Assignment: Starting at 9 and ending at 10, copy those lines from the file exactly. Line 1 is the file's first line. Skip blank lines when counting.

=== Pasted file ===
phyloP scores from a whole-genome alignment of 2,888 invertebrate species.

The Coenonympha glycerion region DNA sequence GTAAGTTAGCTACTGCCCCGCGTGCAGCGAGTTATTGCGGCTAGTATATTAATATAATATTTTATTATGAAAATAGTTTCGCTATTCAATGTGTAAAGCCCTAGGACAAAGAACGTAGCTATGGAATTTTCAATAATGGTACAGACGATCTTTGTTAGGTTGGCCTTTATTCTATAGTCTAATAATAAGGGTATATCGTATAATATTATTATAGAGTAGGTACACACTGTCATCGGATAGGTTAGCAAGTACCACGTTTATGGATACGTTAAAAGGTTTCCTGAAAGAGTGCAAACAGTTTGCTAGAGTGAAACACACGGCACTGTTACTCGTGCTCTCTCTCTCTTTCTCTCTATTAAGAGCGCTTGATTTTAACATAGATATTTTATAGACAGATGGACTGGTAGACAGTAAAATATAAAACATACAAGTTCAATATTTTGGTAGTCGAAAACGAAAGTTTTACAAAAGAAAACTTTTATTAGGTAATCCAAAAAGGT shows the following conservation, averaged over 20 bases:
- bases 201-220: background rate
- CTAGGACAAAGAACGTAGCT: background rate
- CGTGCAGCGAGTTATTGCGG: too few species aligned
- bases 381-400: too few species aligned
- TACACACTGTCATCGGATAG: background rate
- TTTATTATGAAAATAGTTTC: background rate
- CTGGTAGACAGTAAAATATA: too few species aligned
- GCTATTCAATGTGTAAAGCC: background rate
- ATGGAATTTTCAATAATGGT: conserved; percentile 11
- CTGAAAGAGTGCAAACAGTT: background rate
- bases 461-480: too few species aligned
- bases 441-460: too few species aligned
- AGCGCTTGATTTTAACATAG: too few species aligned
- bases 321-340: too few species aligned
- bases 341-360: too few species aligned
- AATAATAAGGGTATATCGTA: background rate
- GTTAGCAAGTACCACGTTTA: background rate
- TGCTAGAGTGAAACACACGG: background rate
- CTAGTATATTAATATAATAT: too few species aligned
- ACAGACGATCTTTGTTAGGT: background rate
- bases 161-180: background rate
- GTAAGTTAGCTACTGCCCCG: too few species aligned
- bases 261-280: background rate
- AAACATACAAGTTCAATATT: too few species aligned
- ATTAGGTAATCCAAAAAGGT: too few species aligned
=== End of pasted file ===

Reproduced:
- CTGGTAGACAGTAAAATATA: too few species aligned
- GCTATTCAATGTGTAAAGCC: background rate